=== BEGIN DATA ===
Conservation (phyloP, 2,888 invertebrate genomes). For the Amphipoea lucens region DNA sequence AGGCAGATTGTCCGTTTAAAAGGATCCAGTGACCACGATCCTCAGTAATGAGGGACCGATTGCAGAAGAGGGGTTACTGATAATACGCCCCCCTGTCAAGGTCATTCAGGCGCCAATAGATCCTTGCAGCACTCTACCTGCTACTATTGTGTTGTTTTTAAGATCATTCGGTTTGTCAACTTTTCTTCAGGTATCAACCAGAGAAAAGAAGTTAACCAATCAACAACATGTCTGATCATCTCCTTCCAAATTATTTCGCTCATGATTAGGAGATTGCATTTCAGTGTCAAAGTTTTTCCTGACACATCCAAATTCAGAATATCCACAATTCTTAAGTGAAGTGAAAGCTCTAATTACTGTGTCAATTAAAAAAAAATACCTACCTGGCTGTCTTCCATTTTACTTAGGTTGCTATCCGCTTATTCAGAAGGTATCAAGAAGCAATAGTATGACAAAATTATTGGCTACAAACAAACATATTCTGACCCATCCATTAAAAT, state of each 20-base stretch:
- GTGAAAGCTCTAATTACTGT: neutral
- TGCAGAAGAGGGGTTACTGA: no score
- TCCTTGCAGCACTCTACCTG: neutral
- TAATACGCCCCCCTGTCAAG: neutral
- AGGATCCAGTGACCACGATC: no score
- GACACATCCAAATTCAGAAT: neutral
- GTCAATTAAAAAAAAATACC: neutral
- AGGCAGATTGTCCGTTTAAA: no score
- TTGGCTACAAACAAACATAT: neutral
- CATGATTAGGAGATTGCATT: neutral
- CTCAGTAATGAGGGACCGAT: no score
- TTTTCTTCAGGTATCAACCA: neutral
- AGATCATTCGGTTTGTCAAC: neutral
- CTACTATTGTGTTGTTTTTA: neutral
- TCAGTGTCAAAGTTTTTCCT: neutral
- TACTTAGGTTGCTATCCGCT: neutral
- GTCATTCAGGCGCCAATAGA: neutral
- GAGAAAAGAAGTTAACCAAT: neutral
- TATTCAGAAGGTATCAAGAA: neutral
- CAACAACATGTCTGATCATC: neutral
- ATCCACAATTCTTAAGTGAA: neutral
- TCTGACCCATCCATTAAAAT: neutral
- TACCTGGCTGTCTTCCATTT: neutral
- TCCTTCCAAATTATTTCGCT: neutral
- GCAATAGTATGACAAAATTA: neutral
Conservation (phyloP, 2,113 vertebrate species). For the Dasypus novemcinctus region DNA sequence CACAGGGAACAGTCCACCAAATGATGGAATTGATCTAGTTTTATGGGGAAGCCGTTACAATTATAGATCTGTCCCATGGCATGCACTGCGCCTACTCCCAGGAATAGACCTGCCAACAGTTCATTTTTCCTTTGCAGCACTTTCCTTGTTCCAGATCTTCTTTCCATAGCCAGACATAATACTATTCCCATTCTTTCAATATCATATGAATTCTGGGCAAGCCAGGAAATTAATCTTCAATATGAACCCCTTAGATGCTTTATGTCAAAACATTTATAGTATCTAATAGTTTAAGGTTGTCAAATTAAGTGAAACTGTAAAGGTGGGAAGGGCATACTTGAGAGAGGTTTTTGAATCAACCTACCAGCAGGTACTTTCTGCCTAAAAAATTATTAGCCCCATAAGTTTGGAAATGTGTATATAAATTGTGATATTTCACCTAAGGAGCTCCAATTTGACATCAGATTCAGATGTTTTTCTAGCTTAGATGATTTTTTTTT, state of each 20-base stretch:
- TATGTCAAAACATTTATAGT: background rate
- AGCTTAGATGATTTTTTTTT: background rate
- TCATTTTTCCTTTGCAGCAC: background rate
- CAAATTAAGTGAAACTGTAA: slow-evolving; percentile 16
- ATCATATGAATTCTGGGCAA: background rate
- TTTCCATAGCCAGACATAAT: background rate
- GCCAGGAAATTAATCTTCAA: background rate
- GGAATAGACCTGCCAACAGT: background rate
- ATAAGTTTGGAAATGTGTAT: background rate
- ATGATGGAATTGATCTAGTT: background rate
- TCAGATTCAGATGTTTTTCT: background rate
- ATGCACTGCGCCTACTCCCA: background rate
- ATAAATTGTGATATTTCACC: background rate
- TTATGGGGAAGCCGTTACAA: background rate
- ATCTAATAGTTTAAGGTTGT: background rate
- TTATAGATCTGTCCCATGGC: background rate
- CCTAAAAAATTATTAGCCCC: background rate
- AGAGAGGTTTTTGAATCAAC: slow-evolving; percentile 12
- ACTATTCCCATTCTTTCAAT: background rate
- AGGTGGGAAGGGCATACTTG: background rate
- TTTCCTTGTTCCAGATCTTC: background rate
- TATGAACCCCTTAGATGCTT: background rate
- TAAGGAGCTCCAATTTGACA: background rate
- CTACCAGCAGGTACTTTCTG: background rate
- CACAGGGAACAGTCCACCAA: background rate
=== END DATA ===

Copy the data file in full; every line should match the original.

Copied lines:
Conservation (phyloP, 2,888 invertebrate genomes). For the Amphipoea lucens region DNA sequence AGGCAGATTGTCCGTTTAAAAGGATCCAGTGACCACGATCCTCAGTAATGAGGGACCGATTGCAGAAGAGGGGTTACTGATAATACGCCCCCCTGTCAAGGTCATTCAGGCGCCAATAGATCCTTGCAGCACTCTACCTGCTACTATTGTGTTGTTTTTAAGATCATTCGGTTTGTCAACTTTTCTTCAGGTATCAACCAGAGAAAAGAAGTTAACCAATCAACAACATGTCTGATCATCTCCTTCCAAATTATTTCGCTCATGATTAGGAGATTGCATTTCAGTGTCAAAGTTTTTCCTGACACATCCAAATTCAGAATATCCACAATTCTTAAGTGAAGTGAAAGCTCTAATTACTGTGTCAATTAAAAAAAAATACCTACCTGGCTGTCTTCCATTTTACTTAGGTTGCTATCCGCTTATTCAGAAGGTATCAAGAAGCAATAGTATGACAAAATTATTGGCTACAAACAAACATATTCTGACCCATCCATTAAAAT, state of each 20-base stretch:
- GTGAAAGCTCTAATTACTGT: neutral
- TGCAGAAGAGGGGTTACTGA: no score
- TCCTTGCAGCACTCTACCTG: neutral
- TAATACGCCCCCCTGTCAAG: neutral
- AGGATCCAGTGACCACGATC: no score
- GACACATCCAAATTCAGAAT: neutral
- GTCAATTAAAAAAAAATACC: neutral
- AGGCAGATTGTCCGTTTAAA: no score
- TTGGCTACAAACAAACATAT: neutral
- CATGATTAGGAGATTGCATT: neutral
- CTCAGTAATGAGGGACCGAT: no score
- TTTTCTTCAGGTATCAACCA: neutral
- AGATCATTCGGTTTGTCAAC: neutral
- CTACTATTGTGTTGTTTTTA: neutral
- TCAGTGTCAAAGTTTTTCCT: neutral
- TACTTAGGTTGCTATCCGCT: neutral
- GTCATTCAGGCGCCAATAGA: neutral
- GAGAAAAGAAGTTAACCAAT: neutral
- TATTCAGAAGGTATCAAGAA: neutral
- CAACAACATGTCTGATCATC: neutral
- ATCCACAATTCTTAAGTGAA: neutral
- TCTGACCCATCCATTAAAAT: neutral
- TACCTGGCTGTCTTCCATTT: neutral
- TCCTTCCAAATTATTTCGCT: neutral
- GCAATAGTATGACAAAATTA: neutral
Conservation (phyloP, 2,113 vertebrate species). For the Dasypus novemcinctus region DNA sequence CACAGGGAACAGTCCACCAAATGATGGAATTGATCTAGTTTTATGGGGAAGCCGTTACAATTATAGATCTGTCCCATGGCATGCACTGCGCCTACTCCCAGGAATAGACCTGCCAACAGTTCATTTTTCCTTTGCAGCACTTTCCTTGTTCCAGATCTTCTTTCCATAGCCAGACATAATACTATTCCCATTCTTTCAATATCATATGAATTCTGGGCAAGCCAGGAAATTAATCTTCAATATGAACCCCTTAGATGCTTTATGTCAAAACATTTATAGTATCTAATAGTTTAAGGTTGTCAAATTAAGTGAAACTGTAAAGGTGGGAAGGGCATACTTGAGAGAGGTTTTTGAATCAACCTACCAGCAGGTACTTTCTGCCTAAAAAATTATTAGCCCCATAAGTTTGGAAATGTGTATATAAATTGTGATATTTCACCTAAGGAGCTCCAATTTGACATCAGATTCAGATGTTTTTCTAGCTTAGATGATTTTTTTTT, state of each 20-base stretch:
- TATGTCAAAACATTTATAGT: background rate
- AGCTTAGATGATTTTTTTTT: background rate
- TCATTTTTCCTTTGCAGCAC: background rate
- CAAATTAAGTGAAACTGTAA: slow-evolving; percentile 16
- ATCATATGAATTCTGGGCAA: background rate
- TTTCCATAGCCAGACATAAT: background rate
- GCCAGGAAATTAATCTTCAA: background rate
- GGAATAGACCTGCCAACAGT: background rate
- ATAAGTTTGGAAATGTGTAT: background rate
- ATGATGGAATTGATCTAGTT: background rate
- TCAGATTCAGATGTTTTTCT: background rate
- ATGCACTGCGCCTACTCCCA: background rate
- ATAAATTGTGATATTTCACC: background rate
- TTATGGGGAAGCCGTTACAA: background rate
- ATCTAATAGTTTAAGGTTGT: background rate
- TTATAGATCTGTCCCATGGC: background rate
- CCTAAAAAATTATTAGCCCC: background rate
- AGAGAGGTTTTTGAATCAAC: slow-evolving; percentile 12
- ACTATTCCCATTCTTTCAAT: background rate
- AGGTGGGAAGGGCATACTTG: background rate
- TTTCCTTGTTCCAGATCTTC: background rate
- TATGAACCCCTTAGATGCTT: background rate
- TAAGGAGCTCCAATTTGACA: background rate
- CTACCAGCAGGTACTTTCTG: background rate
- CACAGGGAACAGTCCACCAA: background rate